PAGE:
Let’s face it, E.Y.E:Divine Cybermancy is a terrible name. That the developers were not native English speakers doesn’t really explain it, unless there’s some kind of EU subsidy involved; I’m quite sure that the French also have a phrase for “What the hell did I just play?”.

For this is the question I am still asking. My pad is scrawled with over four thousand words written while playing, and I’ve recorded more videos than my hard drive will ever forgive me for. And still my brain is overflowing with things to say.

I’ve completed it. Except I haven’t. I finished the story, except that I didn’t, and if I tell you what that means, it’ll spoil the ending. Except it isn’t the ending, and aaaaaaaaargh.

“We don’t know any more than you, frankly.”

EYE is an indie FPS with a heavy dose of stat-side RPG, casting you in the role of an amnesiac warrior-monk-alien-human-hybrid-samurai-assassin with psychic powers and cybernetic implants. And yes, that does sound like something a 7-year old would breathlessly exclaim while playing in the garden, but it actually works in context. It is an inbred, bastard descendant of Deus Ex, Half-Life, Warhammer, Painkiller, and Doom. It grew up with The Matrix, Blade Runner, and Syndicate, and had intrepid sex with Aliens, Groundhog Day, Flashback, Total Recall, and The Dark Tower, and you now fully understand it, so I can knock off for the day.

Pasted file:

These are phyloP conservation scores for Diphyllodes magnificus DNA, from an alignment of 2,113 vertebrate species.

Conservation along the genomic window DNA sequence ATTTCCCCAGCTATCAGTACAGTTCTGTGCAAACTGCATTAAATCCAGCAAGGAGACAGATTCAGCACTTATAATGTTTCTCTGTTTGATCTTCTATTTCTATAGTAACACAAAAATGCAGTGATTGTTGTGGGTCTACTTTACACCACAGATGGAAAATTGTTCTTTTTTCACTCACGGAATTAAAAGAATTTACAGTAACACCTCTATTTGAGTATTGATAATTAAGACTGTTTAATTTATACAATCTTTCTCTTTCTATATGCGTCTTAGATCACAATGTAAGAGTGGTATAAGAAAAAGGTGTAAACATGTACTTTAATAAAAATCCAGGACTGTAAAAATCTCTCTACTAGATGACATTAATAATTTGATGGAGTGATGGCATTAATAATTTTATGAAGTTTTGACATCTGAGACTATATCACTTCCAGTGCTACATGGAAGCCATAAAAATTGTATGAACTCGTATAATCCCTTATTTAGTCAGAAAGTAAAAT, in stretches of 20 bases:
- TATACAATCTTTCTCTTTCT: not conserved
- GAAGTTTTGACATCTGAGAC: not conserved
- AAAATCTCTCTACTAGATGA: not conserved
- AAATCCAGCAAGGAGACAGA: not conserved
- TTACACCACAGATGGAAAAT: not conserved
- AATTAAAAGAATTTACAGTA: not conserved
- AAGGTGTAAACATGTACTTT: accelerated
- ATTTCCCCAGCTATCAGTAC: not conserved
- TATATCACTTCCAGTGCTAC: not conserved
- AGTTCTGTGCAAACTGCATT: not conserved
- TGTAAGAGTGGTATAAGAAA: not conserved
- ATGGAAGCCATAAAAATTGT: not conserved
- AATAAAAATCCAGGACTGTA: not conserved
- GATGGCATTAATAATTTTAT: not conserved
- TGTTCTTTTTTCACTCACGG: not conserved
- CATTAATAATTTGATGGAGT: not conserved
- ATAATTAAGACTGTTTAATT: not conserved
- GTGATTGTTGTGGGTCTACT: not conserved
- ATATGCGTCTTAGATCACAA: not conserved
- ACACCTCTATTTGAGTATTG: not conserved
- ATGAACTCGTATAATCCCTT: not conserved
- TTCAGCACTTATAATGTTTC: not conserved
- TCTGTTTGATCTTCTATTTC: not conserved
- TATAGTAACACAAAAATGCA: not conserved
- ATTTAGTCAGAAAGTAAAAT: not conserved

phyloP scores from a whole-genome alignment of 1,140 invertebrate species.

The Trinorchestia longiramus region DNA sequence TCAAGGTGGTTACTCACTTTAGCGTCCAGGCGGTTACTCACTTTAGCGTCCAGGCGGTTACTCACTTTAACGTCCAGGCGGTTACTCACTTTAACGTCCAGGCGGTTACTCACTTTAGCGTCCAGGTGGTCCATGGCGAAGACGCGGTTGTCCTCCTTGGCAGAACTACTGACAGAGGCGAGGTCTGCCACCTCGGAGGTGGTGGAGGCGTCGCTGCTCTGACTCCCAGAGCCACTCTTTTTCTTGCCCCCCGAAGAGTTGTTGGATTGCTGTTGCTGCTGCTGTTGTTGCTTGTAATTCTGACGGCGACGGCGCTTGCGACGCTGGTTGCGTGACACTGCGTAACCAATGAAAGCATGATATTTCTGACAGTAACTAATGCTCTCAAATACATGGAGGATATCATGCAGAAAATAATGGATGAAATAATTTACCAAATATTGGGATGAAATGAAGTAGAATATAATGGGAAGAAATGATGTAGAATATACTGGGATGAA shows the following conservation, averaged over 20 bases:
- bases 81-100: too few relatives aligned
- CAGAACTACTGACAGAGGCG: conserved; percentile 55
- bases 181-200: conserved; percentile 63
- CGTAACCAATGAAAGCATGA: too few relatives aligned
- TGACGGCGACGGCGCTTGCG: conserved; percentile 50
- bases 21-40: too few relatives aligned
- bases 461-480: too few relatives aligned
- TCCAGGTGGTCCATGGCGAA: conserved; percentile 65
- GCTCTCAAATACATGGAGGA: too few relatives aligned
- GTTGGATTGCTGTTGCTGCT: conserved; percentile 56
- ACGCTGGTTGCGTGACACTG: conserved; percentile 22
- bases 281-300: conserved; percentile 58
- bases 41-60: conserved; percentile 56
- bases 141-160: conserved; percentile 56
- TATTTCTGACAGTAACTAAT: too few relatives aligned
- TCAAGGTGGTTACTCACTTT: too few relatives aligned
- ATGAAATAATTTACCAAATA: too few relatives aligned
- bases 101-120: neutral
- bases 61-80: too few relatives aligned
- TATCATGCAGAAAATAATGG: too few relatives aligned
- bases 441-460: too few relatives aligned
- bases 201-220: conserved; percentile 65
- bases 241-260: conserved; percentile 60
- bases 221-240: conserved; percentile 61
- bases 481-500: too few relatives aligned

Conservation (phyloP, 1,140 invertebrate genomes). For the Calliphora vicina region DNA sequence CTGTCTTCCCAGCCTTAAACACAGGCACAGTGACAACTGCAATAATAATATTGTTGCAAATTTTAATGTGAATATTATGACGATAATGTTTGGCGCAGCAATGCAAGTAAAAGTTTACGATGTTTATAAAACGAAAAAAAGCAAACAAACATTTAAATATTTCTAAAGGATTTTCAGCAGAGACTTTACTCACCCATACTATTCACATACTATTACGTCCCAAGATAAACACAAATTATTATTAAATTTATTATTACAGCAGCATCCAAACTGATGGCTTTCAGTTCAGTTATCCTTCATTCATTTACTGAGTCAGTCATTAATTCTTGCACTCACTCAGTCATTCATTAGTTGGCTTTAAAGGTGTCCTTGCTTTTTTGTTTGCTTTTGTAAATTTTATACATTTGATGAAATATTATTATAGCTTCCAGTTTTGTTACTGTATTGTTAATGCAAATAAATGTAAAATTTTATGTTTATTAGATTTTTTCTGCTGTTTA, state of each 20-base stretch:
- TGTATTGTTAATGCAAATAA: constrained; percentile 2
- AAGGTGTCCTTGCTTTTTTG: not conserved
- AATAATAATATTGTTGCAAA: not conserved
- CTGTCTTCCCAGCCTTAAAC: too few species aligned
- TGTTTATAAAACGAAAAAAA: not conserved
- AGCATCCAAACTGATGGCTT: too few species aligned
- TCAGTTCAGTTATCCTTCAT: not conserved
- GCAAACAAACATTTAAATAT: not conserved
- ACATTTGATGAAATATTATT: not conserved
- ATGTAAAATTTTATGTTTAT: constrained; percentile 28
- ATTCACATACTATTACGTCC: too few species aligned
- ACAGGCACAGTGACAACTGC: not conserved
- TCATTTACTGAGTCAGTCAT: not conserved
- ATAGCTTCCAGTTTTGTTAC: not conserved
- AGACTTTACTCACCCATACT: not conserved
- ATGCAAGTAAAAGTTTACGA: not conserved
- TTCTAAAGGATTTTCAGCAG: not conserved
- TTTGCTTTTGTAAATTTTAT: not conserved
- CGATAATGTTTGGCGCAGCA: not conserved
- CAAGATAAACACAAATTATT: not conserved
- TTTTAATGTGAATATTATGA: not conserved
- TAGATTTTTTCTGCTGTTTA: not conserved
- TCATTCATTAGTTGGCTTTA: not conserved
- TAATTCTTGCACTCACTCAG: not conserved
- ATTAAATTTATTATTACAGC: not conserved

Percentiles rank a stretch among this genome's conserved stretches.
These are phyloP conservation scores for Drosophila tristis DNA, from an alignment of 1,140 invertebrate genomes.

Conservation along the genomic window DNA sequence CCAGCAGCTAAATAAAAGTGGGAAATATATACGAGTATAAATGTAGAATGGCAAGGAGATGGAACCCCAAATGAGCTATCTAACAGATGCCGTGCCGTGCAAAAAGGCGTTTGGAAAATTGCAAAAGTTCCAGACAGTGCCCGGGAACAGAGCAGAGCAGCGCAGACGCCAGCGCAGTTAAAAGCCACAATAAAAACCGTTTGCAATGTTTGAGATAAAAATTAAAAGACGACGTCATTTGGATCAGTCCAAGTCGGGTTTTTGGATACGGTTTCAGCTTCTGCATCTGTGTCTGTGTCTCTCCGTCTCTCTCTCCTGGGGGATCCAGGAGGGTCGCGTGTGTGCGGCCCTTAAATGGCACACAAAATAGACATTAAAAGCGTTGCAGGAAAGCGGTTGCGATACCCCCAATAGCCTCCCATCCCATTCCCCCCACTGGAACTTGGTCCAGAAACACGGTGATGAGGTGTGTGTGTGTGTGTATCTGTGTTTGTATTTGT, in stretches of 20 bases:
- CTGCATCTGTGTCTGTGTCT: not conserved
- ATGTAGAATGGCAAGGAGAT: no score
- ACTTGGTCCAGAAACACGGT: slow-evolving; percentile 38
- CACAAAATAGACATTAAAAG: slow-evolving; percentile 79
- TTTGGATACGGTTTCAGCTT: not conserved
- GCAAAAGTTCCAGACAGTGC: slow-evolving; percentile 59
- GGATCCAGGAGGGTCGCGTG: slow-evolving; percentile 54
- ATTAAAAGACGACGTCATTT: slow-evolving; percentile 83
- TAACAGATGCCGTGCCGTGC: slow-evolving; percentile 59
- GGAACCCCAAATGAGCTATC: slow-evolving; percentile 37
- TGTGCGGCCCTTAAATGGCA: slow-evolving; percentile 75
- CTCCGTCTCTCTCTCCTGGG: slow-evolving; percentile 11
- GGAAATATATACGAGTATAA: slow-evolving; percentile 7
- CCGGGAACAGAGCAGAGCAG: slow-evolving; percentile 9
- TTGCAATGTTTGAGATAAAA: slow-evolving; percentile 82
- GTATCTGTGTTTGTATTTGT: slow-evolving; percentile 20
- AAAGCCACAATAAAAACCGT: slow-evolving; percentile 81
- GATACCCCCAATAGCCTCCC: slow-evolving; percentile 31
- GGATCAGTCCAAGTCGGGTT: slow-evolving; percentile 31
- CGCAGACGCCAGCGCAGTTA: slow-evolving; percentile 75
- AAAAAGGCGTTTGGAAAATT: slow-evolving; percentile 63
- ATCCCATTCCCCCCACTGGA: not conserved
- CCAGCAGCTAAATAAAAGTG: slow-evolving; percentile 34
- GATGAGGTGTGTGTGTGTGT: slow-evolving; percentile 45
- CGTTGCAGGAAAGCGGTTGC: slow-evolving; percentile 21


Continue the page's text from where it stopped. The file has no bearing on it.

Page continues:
Oh, fine. But we’ll have to separate the game’s structure and story parts first, or we’ll be here all night.

My, what a relevant screenshot.


You’re given objective-based missions stretched across a variety of very large and open levels. They’ll mostly involve shooting things, hacking them, or talking to them. You start with several stats that govern skill at shooting, running, hacking, using psi powers et cetera, which manually increase when you level.

In addition to stats, you can upgrade your robotic body parts, which grant bonuses to stats, protect you, help you run faster or hide better or refill energy, and so forth. On top of this, there are optional cybernetic implants that give you the power to cloak or use echolocation or resist gunfire. These function very much like Deus Ex‘s augmentations. As well as implants, you’re offered psionic powers that act as spells, allowing you to create clones of yourself or teleport into an enemy, bursting them messily open. In yet another feature, the player can collect briefcases of data from fallen enemies and research them in a sort of X-COM/System Shock 2 crossover, which will further augment your powers, or unlock more spells, abilities, and implants.

Phew, eh?

Options include a cyber-thyroid. I’d settle for a functioning one, myself.

You’re sent off to a series of maps, on which you’re given several tasks to complete as you see fit. There are usually sub-missions from NPCs. Once you’ve finished a map, you can go back there for randomised missions to grind for cash and XP, or if you just want to mess around and kill things for a while. We’ve all been there.